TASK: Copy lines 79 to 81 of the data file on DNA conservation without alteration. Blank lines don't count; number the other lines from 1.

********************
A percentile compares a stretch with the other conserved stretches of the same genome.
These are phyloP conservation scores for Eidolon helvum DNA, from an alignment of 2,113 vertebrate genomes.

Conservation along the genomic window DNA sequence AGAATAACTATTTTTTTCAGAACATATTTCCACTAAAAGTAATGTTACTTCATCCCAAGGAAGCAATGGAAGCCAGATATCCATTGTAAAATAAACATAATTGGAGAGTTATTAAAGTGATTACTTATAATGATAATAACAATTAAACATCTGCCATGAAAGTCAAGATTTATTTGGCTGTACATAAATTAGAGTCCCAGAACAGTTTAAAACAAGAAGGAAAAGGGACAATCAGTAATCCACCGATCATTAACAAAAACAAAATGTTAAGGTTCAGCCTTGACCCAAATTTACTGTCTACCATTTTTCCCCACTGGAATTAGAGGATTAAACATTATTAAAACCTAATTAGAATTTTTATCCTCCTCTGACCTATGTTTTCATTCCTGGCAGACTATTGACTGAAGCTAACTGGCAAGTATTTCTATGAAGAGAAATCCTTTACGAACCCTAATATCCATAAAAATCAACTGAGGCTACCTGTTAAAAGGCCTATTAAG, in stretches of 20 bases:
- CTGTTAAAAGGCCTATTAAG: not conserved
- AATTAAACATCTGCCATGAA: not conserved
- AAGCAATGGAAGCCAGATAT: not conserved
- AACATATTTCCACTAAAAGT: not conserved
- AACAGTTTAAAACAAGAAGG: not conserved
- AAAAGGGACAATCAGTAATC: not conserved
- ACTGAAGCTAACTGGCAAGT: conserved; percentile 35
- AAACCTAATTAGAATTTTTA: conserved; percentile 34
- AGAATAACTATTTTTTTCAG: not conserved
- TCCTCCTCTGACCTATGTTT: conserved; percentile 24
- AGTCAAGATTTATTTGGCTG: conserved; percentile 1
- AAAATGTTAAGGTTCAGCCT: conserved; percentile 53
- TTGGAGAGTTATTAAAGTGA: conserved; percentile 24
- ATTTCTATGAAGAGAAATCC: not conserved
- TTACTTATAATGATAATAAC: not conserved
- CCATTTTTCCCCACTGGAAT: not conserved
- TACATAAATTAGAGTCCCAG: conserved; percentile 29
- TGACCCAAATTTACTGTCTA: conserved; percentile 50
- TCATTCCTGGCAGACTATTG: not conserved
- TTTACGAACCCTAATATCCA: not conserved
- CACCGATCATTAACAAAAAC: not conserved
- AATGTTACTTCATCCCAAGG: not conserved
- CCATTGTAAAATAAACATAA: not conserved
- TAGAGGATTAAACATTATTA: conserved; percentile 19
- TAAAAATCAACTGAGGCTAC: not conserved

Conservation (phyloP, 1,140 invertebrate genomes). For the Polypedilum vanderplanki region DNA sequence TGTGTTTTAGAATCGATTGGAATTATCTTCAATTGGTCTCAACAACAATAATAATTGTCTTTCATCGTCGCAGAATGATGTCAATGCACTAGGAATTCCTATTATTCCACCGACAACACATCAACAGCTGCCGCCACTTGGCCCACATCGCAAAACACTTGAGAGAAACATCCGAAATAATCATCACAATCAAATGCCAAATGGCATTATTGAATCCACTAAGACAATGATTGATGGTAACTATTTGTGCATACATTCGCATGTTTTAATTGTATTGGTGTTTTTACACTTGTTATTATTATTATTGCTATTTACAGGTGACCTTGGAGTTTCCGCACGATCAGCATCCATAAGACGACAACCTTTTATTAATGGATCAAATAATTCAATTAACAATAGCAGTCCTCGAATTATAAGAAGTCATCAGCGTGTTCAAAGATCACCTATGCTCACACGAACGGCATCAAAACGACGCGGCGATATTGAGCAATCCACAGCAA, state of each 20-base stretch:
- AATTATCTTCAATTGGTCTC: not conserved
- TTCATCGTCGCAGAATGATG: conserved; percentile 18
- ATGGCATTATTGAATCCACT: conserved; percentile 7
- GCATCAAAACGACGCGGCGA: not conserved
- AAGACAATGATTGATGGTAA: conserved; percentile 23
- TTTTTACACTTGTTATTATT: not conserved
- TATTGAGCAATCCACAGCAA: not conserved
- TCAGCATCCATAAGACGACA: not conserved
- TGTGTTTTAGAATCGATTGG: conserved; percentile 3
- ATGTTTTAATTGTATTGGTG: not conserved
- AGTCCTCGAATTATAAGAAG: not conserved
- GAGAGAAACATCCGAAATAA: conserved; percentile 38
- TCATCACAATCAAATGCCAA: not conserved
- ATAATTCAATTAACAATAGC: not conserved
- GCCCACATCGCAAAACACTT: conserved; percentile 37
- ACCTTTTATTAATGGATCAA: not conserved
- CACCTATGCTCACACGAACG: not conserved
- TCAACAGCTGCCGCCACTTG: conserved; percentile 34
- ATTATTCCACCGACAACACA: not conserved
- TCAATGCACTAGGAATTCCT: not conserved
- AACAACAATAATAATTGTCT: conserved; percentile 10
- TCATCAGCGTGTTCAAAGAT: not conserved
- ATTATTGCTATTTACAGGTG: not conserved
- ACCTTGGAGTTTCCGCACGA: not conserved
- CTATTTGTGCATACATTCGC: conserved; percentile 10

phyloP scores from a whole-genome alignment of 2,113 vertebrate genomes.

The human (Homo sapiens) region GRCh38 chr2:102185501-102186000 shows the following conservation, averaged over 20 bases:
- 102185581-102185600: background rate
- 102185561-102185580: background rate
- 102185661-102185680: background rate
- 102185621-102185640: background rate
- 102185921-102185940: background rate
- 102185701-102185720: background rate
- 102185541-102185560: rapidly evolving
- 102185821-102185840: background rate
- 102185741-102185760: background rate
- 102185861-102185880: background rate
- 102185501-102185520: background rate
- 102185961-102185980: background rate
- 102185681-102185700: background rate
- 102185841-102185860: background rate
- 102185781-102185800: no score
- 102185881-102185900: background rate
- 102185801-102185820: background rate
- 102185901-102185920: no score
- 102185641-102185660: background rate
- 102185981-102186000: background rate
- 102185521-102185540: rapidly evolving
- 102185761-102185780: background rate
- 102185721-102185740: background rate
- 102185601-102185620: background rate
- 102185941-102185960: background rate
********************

- 102185721-102185740: background rate
- 102185601-102185620: background rate
- 102185941-102185960: background rate